Likewise express and implied UCC warranty claims fail where there isn’t any contact between the plaintiffs and the “goods” that were allegedly subject to the breached warranties:

[Plaintiff] cite no authority holding that [UCC] §7-2-318 . . ., as adopted in any other jurisdiction-provides a cause of action to plaintiffs who were neither purchases, users, or consumers of, nor in contact with, goods produced by the manufacturer against whom they claim breach of warranty resulting in personal injury.

719 F. Supp.2d at 1351.  The court in Mosley refused plaintiffs’ “invitation” to be come the first court to do so.  Id.

That’s three – and the third one was a whopper.

Next, in Simpson v. Wyeth, Inc., 2010 WL 5485812 (Mag. N.D. Ala. Dec. 9, 2010), adopted, 2011 WL 10607 (N.D. Ala. Jan. 4, 2011), yet another metoclopramide/Reglan case, the plaintiffs conceded negligence, strict liability, and warranty.  Instead they argued that, by virtue of prior branded drug sales, the non-manufacturer “entered into a relationship with plaintiffs’ prescribing physicians that required them to notify those physicians of” allegedly suppressed information, even in the absence of prescription in a particular case.  Id. at *2.  They further claimed that if the prescribers had known of the “true” risks of the branded drug, they would not have prescribed the generic either.  Id.

In Simpson plaintiffs claimed that a general fraud proposition – that fraud can pass through intermediate “third parties” – allowed a non-manufacturer claim, when tied to the learned intermediary rule.  Id.  No way, said the court.  There was no duty.  The learned intermediary rule was a product liability doctrine, and plaintiffs could not cloak themselves in a product liability doctrine while at the same time violating the fundamental tenet of product liability, which is that manufacturers are the liable parties:

“[U]nder the learned intermediary doctrine, a manufacturer’s duty to warn is limited to an obligation to advise the prescribing physician of any potential dangers that may result from the use of its product.”  Thus, the duty to warn of risks related to the use of a drug is owed to the prescribing physician by the drug manufacturer, not some other manufacturer of the same or a similar product.  As a matter of law, the manufacturers of [a drug] have no duty to communicate any information regarding the risks of taking this product to anyone other than their own customers.

2010 WL 5485812, at *5 (quoting Walls v. Alpharma USPD, Inc., 887 So.2d 881, 883 (Ala. 2004)) (emphasis added).

That’s four.

Finally, in Overton v. Wyeth, Inc., 2011 WL 1343392 (Mag. S.D. Ala. March 15, 2011), adopted, 2011 WL 1343391 (S.D. Ala. April 7, 2011), pretty much the same result ensued, after the plaintiff was forced to amend her complaint to identify who did and did not manufacture the metoclopramide she took.  “[I]t is abundantly clear . . . that Plaintiff cannot state a claim against the Brand Name Defendants.”  Id. at *5.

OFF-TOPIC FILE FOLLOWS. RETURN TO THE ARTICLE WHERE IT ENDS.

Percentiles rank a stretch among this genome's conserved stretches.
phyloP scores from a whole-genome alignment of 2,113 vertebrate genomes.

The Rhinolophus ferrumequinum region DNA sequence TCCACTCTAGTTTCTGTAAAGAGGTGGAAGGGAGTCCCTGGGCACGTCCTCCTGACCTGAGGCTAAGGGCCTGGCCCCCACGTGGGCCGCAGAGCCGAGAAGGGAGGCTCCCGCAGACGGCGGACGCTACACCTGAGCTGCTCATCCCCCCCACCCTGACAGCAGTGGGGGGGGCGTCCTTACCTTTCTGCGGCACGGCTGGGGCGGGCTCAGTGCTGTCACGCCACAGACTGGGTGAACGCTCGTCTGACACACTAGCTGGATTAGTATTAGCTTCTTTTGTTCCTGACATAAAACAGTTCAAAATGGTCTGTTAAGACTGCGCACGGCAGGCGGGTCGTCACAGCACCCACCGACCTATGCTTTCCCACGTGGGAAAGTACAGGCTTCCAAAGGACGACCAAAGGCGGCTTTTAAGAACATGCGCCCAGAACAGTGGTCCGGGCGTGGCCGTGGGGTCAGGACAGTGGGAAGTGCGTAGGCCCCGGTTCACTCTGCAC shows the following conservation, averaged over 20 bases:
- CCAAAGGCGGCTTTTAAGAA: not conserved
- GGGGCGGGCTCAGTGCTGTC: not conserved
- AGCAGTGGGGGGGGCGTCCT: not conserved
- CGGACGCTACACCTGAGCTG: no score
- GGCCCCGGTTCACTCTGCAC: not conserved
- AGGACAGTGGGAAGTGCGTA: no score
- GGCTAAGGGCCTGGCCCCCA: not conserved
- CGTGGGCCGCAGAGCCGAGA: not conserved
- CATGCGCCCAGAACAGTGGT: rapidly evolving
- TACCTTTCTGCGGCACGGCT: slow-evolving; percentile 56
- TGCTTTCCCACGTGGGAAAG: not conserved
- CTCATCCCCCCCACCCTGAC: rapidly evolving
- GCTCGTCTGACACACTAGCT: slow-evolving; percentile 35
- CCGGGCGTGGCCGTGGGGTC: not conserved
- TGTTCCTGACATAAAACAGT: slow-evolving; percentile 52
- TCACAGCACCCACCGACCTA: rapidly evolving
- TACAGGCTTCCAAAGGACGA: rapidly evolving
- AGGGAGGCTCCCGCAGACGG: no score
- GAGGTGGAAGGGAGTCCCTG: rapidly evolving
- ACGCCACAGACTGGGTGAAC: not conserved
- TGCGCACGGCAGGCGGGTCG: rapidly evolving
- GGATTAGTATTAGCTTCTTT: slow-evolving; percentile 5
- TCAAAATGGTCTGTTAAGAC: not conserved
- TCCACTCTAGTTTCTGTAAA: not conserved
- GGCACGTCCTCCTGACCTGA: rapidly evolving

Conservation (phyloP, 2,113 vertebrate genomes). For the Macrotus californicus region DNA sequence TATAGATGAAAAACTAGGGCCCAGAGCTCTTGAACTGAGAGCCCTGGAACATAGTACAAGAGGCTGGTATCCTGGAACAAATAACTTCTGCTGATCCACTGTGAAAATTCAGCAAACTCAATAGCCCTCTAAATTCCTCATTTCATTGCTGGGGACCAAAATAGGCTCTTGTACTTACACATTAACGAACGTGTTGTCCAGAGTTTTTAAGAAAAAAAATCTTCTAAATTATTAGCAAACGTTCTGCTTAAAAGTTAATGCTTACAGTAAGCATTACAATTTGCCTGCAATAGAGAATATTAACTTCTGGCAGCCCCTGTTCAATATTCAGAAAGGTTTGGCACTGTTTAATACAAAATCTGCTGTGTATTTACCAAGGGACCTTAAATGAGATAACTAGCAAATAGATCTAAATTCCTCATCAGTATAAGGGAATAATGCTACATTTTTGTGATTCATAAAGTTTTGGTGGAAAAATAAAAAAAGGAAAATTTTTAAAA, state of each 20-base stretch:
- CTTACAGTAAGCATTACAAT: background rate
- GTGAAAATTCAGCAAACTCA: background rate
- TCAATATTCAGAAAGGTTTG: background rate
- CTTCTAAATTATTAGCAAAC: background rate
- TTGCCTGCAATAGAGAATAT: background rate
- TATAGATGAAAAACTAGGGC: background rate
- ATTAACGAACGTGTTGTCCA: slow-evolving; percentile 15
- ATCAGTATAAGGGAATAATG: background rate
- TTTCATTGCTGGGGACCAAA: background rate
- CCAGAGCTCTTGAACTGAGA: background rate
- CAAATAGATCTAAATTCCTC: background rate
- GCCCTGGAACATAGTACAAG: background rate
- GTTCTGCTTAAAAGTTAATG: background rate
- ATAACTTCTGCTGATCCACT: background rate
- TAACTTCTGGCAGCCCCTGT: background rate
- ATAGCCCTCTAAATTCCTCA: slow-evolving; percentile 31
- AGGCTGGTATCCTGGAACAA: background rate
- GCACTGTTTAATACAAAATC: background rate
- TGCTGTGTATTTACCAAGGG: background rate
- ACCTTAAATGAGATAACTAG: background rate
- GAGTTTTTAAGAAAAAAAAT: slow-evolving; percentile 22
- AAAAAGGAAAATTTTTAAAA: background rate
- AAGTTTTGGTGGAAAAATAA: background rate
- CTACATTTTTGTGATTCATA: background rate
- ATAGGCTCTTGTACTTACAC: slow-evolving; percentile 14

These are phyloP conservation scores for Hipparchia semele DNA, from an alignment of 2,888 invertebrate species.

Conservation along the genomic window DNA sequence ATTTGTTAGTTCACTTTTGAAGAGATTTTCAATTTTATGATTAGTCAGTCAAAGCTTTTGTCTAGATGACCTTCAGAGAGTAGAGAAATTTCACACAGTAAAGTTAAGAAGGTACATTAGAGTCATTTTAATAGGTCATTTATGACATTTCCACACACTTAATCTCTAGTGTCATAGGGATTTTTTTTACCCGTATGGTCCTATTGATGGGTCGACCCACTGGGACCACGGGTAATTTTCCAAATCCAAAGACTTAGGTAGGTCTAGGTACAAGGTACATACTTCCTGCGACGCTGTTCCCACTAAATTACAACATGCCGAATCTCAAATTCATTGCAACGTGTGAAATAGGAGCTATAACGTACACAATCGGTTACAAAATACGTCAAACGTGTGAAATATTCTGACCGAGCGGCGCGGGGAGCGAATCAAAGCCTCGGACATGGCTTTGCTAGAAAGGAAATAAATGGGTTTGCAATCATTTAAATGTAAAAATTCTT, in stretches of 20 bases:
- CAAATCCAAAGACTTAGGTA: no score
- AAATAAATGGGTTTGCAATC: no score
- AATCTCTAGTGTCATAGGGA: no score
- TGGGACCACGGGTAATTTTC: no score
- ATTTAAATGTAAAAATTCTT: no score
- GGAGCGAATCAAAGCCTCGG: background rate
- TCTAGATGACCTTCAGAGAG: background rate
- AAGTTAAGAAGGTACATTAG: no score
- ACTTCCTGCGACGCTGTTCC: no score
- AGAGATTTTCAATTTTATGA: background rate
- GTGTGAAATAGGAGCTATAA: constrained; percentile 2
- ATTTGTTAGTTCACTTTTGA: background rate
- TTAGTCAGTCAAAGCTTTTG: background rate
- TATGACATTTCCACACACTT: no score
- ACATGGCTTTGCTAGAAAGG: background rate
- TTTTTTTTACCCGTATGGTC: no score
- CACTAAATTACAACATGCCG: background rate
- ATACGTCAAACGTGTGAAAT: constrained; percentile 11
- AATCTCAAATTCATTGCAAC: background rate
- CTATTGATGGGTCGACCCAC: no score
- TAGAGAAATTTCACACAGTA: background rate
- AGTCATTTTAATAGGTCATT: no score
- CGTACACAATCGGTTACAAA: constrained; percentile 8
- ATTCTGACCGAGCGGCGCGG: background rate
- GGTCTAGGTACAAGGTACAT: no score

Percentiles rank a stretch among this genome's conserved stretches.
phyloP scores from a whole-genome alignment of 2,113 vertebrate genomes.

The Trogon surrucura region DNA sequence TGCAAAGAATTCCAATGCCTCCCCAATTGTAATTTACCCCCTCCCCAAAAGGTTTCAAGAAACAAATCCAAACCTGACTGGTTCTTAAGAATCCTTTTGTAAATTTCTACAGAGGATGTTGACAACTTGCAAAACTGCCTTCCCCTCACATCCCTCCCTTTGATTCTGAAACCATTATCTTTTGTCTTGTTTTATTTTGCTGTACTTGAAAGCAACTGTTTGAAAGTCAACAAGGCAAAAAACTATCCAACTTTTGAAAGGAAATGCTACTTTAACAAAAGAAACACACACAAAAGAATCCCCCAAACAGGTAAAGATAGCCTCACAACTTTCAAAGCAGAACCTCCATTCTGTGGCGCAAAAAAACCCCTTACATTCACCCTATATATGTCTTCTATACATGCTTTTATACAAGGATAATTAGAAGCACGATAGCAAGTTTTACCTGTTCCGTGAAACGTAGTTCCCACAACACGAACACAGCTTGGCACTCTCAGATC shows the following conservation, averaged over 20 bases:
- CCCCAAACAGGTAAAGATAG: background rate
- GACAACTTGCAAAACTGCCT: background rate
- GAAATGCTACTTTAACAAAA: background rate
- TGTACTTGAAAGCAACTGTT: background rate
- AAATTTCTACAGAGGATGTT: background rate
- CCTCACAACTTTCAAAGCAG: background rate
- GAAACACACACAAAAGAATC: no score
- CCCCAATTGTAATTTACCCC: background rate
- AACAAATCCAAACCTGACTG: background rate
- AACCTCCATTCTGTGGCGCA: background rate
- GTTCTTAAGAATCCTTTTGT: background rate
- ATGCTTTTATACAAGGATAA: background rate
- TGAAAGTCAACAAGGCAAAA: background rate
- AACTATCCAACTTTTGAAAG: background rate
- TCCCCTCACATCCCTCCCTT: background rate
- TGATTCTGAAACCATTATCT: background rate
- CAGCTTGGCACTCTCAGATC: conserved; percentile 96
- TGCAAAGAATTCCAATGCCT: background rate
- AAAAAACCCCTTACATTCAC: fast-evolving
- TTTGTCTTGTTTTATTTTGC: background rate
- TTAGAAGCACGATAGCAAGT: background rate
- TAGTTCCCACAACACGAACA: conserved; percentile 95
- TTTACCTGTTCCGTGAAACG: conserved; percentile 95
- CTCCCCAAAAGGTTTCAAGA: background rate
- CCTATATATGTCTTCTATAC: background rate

Misrepresentation under Ala. Code. §6-5-101 required that a duty to disclose be owed to the particular plaintiff.  As in Mosley and Simpson, the non-product liability fraud claims foundered on lack of either duty or causation.  There is “no binding authority for the assertion that a manufacturer of brand-name drugs owes a duty to consumers of the generic version of their products.”  2011 WL 1343392, at *7.  Nor can “an injury resulting from consumption of a generic version of the drug can be considered a ‘proximate consequence’ of a manufacturer’s alleged misrepresentation regarding the brand-name version of the drug.”  Id.

Overton also rejected the FDA-created duty theory.  Id. at *7 n.9.  UCC warranty claims also failed because the statute’s anti-privity language required the plaintiff to have been “affected” by “the goods” themselves, not merely by purported “negligent misrepresentations in the warning labels.”  Id. at *7.

That’s five – including three – Mosley, Simpson, and Overton, that specifically addressed and just as specifically rejected the plaintiffs’ non-product liability theories that did not depend upon any “defect” in the generic product or its warnings.

So what just happened in Weeks v. Wyeth, Inc., 2011 WL 1216501 (M.D. Ala. March 31, 2011)?

For one thing, we’d have to say that that federalist concerns for the power of state courts to develop state tort law got mugged.

Weeks was essentially indistinguishable from, at least, Mosley, Simpson, and Overton, since plaintiffs suing over the same drug in the same situation asserted the same product liability and non-product liability theories of liability.  First, the Weeks court conceded that “a brand name manufacturer has no duty to warn a consumer about a generic manufacturer’s drug.” 2011 WL 1216501, at *3, and dismissed all the product-related claims.  However, the court interpreted the plaintiff’s allegations as asserting an independent duty to warn “prescribing physicians,” including the doctor who prescribed the drug to the plaintiff, irrespective of product use.  In the words of the court: